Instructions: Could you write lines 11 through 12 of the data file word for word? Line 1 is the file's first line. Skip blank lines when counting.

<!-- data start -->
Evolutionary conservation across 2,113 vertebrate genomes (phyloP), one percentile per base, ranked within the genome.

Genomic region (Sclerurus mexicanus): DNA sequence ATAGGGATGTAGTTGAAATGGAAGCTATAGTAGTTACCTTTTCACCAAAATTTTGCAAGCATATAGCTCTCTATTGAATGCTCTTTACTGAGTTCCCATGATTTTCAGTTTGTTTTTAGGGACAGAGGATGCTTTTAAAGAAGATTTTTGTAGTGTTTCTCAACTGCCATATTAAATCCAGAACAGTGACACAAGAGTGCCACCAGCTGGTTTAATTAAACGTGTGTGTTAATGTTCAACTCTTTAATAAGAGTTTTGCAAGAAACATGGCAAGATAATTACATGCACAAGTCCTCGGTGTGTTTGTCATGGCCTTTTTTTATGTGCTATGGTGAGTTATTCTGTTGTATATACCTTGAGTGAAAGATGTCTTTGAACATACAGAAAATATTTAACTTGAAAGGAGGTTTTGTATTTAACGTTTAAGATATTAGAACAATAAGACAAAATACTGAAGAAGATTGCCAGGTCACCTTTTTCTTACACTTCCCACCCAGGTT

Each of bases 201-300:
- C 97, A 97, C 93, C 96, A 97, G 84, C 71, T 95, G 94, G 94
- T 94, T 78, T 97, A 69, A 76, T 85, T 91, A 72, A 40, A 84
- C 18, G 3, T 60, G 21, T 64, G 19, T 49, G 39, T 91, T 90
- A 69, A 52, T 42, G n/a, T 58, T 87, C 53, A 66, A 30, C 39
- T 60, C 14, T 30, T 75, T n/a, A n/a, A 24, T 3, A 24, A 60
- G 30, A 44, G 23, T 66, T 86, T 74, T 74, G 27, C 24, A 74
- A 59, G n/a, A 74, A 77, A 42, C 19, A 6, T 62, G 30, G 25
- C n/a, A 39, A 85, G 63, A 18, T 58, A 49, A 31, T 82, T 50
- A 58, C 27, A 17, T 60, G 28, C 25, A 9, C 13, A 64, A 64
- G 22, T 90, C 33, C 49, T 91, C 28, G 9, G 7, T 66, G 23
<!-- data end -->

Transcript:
- C n/a, A 39, A 85, G 63, A 18, T 58, A 49, A 31, T 82, T 50
- A 58, C 27, A 17, T 60, G 28, C 25, A 9, C 13, A 64, A 64